Internet popularity is not a straight meritocracy, lest you think the Kardashians are really the most important people on the planet. This is also true in golf, where a guy who won one limited-field tournament drew far more eyeballs than a guy who grabbed two majors (Sorry about that, Brooks Koepka), and a Ryder Cup disaster on one side was inherently more interesting than the triumph on the other.
Then again, a review of the most popular stories on GolfDigest.com in 2018 is still a telling window into what resonates with golf audiences, and why. Among our takeaways studying our traffic patterns: a polite pursuit like golf still inspires plenty of friction, no one’s sure what to make of Patrick Reed, and stories of human persistence and redemption clearly still matter.
In terms of readership, these are the stories that performed best over the past year.
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Quite possibly the most unlikely story in our history. Valentino Dixon was a prisoner wrongfully convicted of murder who, to that point, had never set foot on a golf course. That Golf Digest’s Max Adler was still intrigued by his story was an essential step in his path to freedom.
Few people in golf lead a more complicated existence than David Feherty, a lighthearted presence on golf broadcasts and star of a one-man show who has endured through addiction, mental illness and the death of a son.
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Arguably more entertaining than the Ryder Cup itself is all the hand-wringing that takes place before and after. This was especially true when the U.S. got blown out again on European soil, and everything from team chemistry to tight fairways were cited as reasons. An opposing view, however, was quite simple: Sometimes you just get beat.
Call it negativity bias, but we tend to respond to what we’re doing poorly better than what we’re doing well. Hence the conceit of this story that examines common mistakes made with our golf bags and how we can correct them.
It’s not a golf season without an assortment of rules controversies that only succeed in making golf rules seem unnecessarily complicated. This one especially is a head-scratcher, involving a collection of trusting high-school golfers given bad information by an ill-advised volunteer, and a collection of administrators left helpless in its wake.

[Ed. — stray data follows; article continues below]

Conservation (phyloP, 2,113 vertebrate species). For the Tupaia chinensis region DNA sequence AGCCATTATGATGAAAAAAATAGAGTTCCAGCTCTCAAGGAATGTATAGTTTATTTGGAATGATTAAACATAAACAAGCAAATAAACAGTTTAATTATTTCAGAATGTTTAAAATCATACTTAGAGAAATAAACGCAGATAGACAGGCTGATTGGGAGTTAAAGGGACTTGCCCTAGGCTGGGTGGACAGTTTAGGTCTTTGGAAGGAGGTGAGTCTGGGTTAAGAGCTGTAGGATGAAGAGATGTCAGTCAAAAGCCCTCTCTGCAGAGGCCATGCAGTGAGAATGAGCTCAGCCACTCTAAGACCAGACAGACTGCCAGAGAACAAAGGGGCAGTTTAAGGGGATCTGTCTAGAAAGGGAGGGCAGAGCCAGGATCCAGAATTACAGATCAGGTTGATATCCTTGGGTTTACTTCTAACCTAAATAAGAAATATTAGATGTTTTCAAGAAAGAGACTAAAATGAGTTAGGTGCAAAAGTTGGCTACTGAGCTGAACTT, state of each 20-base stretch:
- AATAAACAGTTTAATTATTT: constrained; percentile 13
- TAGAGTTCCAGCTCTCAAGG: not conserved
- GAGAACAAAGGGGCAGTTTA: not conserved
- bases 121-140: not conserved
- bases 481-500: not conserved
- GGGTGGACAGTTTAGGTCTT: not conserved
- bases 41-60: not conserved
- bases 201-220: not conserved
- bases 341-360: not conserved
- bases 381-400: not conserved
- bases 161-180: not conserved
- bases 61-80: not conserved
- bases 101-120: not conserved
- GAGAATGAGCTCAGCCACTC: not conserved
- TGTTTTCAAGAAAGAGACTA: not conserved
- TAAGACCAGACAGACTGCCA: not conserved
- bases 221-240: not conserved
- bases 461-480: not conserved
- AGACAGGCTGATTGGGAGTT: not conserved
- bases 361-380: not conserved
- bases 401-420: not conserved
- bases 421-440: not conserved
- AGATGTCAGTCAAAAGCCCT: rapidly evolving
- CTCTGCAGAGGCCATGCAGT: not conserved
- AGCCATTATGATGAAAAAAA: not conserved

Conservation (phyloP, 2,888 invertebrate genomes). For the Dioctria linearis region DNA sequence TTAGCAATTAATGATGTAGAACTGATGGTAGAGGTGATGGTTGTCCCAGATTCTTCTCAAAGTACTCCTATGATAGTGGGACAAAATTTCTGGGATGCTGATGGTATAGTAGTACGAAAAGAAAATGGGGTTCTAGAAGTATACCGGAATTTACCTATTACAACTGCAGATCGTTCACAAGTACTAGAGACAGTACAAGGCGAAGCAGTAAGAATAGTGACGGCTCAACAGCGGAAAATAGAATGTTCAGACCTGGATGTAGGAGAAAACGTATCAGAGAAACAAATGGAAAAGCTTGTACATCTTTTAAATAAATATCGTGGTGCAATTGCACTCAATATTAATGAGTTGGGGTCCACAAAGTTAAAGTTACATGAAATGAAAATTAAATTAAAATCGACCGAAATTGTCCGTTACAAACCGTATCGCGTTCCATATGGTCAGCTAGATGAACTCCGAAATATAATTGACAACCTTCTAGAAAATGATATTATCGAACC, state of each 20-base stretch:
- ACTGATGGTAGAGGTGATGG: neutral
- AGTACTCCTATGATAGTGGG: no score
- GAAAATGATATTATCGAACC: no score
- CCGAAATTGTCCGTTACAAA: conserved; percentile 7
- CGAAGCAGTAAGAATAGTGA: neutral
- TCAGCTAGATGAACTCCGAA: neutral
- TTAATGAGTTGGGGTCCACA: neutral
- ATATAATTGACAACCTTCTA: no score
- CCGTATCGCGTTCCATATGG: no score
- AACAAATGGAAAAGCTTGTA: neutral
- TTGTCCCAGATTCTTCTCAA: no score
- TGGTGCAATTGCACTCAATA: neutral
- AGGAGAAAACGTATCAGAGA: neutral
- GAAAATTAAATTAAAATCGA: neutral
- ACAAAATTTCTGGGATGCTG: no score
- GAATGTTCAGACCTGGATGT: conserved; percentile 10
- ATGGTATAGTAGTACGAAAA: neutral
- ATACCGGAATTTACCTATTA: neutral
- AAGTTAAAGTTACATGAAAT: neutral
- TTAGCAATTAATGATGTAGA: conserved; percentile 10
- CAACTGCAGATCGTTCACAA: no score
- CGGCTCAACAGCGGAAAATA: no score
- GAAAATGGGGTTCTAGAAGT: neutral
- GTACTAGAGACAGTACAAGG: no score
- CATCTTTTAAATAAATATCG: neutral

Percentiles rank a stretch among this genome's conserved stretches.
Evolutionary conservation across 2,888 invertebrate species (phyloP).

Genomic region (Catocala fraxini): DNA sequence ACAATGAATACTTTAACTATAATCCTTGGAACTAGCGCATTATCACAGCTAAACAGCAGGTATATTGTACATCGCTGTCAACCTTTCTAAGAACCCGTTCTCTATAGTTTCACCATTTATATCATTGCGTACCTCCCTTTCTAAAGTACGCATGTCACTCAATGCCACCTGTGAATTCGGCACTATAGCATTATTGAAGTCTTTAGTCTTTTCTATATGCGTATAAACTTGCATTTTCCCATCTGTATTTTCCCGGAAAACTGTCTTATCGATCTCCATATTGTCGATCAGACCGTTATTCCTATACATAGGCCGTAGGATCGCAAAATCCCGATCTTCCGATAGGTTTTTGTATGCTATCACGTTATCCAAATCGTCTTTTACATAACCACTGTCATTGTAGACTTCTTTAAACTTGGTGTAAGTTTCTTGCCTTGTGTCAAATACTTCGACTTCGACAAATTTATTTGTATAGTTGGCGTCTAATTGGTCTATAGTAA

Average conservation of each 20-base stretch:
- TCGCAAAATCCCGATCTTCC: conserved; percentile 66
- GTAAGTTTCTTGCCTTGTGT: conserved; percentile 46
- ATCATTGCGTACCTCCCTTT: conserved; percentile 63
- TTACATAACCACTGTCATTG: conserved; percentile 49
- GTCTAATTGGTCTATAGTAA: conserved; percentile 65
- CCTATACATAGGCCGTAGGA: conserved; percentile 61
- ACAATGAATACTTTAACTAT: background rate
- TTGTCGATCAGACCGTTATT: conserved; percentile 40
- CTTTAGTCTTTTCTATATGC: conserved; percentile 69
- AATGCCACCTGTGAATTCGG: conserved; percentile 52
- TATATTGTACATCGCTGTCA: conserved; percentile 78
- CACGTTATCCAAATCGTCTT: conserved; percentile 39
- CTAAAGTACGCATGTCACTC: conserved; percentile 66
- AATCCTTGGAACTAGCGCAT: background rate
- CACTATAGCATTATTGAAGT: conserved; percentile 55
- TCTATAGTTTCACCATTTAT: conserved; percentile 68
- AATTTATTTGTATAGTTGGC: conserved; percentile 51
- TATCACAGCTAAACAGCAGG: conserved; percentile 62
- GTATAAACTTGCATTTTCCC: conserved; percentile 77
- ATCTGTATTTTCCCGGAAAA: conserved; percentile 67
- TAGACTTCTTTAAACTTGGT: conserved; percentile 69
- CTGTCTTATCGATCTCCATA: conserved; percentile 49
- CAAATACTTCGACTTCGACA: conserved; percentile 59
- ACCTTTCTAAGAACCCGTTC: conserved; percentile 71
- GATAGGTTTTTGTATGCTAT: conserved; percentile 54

A quick fix to one of golf’s enduring faults, from one of the best teachers in the world. If Tiger Woods was able to win five majors with Hank Haney, we’d be wise to listen to as well.
Outrage, like misery, is best enjoyed in group settings, hence the premise for this piece on all those things in the game that don’t quite make sense. For instance, making a hole-in-one and then having to buy everyone drinks.
Another installment in a popular franchise in which Golf Digest writers survey players, coaches, and other insiders about pertinent topics focused on one player in one tournament—Tiger Woods in the Masters. With Woods set to play Augusta National for the first time in three years, opinions ranged from the technical to the existential.
Cheating accusations in professional golf are like asteroid collisions—infrequent, but devastating. So when Joel Dahmen took issue with a drop made by playing partner Sung Kang in July at the Quicken Loans National, it set off a chain reaction on the golf course, on social media, and beyond.
When a player works his way into contention at the Masters, an inevitable question is whether you should root for him. With Patrick Reed, the eventual green jacket winner last April, it was really a question of whether you’re rooting for the fiery competitor with an all-world short game, or an abrasive golfer with a murky past?
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More than three years removed from a celebrated run that included his first PGA Tour win and a spot in the final pairing of the Masters, Kaufman opens up about his decline since, and the fun had at his expense online.